The abbey of Middelburg

The abbey of Middelburg

The appointment of councilors was a second and even more radical innovation. Up to then, giving advice had traditionally been the task of the Count’s vassals, the nobles: as free men they had the right to give their opinion on important matters. The rise of a group of professional advisors now created bad feeling with them, as they felt they had been passed over. It was even more painful for them that some of these professionals did not come from noble families but from towns. Here, once again, we see at work the tacit alliance which the Count had forged with his subjects against the nobility.

And it did not end there. When the Count reformed jurisprudence – the third important innovation – the nobles once again lost ground to specialists; the bailiffs. These travelling judges presided over the courts in an administrative district. The function was reserved for lawyers who had studied in Paris or Bologna. Only very prosperous people could pay for this expensive university study and that usually meant the aristocracy. Initially, therefore, the post of bailiff went to one of the nobles. However, it was certainly possible that at some time the post could be filled by a member of another class, further side-lining the nobles. With great pride the new professional lawyers answered to the title that we often see on tombstones in old Dutch churches: Master in Both Laws or Juris Utriusque Doctor, i.e. schooled in both Canon and Roman law. These men were not only employed as bailiffs but also as town ‘pensionaries’ or administrators.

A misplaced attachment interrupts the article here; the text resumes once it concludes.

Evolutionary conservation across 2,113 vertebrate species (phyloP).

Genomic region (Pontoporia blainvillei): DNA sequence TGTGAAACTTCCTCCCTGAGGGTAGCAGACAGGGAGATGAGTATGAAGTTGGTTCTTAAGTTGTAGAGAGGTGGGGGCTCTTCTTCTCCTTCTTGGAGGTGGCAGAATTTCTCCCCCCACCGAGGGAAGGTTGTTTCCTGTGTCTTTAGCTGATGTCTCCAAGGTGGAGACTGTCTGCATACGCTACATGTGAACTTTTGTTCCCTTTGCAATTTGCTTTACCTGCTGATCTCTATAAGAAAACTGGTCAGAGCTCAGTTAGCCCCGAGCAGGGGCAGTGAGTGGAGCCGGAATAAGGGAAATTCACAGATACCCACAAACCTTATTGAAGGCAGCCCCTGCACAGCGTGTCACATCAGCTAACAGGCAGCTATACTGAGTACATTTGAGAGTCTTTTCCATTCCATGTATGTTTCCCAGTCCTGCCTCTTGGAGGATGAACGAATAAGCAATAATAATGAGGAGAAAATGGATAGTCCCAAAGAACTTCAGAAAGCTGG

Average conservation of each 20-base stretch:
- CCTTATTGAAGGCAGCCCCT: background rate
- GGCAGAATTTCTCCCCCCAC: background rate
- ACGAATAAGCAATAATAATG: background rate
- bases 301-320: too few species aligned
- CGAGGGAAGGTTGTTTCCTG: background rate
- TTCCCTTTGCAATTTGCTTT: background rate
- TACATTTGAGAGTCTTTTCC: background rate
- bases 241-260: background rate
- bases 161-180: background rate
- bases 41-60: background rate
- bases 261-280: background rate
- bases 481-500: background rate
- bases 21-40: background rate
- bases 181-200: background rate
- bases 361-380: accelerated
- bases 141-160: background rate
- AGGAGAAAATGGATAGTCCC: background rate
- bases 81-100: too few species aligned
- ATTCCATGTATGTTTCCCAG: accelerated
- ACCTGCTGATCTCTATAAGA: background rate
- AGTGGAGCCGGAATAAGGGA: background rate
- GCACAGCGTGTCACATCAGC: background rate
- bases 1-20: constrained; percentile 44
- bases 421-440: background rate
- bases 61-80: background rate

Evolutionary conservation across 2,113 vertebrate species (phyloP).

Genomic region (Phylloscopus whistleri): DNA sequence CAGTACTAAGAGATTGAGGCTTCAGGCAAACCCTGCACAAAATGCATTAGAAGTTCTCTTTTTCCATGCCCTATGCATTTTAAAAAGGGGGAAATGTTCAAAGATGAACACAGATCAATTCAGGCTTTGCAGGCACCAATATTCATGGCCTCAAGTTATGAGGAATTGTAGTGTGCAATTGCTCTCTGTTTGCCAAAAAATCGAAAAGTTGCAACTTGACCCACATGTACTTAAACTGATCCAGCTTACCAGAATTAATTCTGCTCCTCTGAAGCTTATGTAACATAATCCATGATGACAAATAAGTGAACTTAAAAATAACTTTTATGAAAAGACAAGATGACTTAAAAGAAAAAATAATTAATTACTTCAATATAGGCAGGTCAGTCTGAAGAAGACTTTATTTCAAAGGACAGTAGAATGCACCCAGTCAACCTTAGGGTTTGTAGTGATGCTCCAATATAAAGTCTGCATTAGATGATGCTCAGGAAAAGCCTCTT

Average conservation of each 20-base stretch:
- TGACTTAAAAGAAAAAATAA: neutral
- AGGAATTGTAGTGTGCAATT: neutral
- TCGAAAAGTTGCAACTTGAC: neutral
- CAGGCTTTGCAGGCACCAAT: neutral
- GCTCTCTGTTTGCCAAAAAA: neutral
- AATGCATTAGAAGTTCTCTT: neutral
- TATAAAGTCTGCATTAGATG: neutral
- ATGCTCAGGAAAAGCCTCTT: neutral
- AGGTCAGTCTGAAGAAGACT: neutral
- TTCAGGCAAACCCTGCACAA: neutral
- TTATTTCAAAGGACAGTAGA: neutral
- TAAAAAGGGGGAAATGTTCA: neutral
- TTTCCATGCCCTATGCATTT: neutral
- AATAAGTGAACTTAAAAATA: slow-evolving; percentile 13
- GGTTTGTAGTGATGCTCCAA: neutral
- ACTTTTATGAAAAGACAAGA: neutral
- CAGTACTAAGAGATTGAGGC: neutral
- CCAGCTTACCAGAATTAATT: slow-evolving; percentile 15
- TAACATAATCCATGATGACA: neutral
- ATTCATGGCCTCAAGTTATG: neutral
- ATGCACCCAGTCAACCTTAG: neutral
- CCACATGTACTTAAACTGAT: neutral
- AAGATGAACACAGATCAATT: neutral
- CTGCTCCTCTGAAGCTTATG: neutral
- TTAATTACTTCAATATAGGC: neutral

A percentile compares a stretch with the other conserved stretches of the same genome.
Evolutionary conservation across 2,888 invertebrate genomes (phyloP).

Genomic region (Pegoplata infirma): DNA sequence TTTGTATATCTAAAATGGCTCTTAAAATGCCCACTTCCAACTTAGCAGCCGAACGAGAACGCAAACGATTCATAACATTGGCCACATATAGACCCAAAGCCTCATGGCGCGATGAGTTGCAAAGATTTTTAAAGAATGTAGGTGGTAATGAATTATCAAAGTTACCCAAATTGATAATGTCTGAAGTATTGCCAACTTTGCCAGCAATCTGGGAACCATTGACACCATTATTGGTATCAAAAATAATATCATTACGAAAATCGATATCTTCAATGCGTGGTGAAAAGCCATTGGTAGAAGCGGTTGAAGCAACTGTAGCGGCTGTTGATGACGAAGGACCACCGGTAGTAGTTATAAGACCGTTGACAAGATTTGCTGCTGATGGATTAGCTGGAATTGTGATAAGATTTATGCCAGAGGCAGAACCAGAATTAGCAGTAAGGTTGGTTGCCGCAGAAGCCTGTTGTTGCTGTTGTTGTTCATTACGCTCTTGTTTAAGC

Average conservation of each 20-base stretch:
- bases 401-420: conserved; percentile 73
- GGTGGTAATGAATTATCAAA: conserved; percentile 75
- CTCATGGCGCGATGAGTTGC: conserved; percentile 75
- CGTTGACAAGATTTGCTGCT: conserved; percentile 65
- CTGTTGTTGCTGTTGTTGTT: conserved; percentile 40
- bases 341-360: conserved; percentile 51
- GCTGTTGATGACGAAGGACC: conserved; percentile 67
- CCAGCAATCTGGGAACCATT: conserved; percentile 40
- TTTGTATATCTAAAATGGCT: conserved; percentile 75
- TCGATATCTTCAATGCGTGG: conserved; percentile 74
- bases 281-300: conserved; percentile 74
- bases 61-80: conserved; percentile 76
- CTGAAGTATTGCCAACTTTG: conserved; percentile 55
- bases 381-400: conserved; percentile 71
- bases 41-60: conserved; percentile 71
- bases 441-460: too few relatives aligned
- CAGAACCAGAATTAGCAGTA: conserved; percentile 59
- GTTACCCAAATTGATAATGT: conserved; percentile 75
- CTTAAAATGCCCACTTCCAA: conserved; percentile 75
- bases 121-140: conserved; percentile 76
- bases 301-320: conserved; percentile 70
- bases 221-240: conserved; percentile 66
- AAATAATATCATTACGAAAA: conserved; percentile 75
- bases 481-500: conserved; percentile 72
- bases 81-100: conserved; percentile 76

It was not necessary for councilors, bailiffs, chancellors and clerks to be recompensed with a fiefdom, as was the case with princely vassals. The new magistrates and civil servants received their salaries in hard cash. (This also applied to the dyke wardens.) This form of payment had the advantage that it was easier to remove officials if they failed in their duties. It was much more difficult to dismiss a vassal for neglect of duty as he retained knights whom he could muster to fight the lord in the event of his dismissal.

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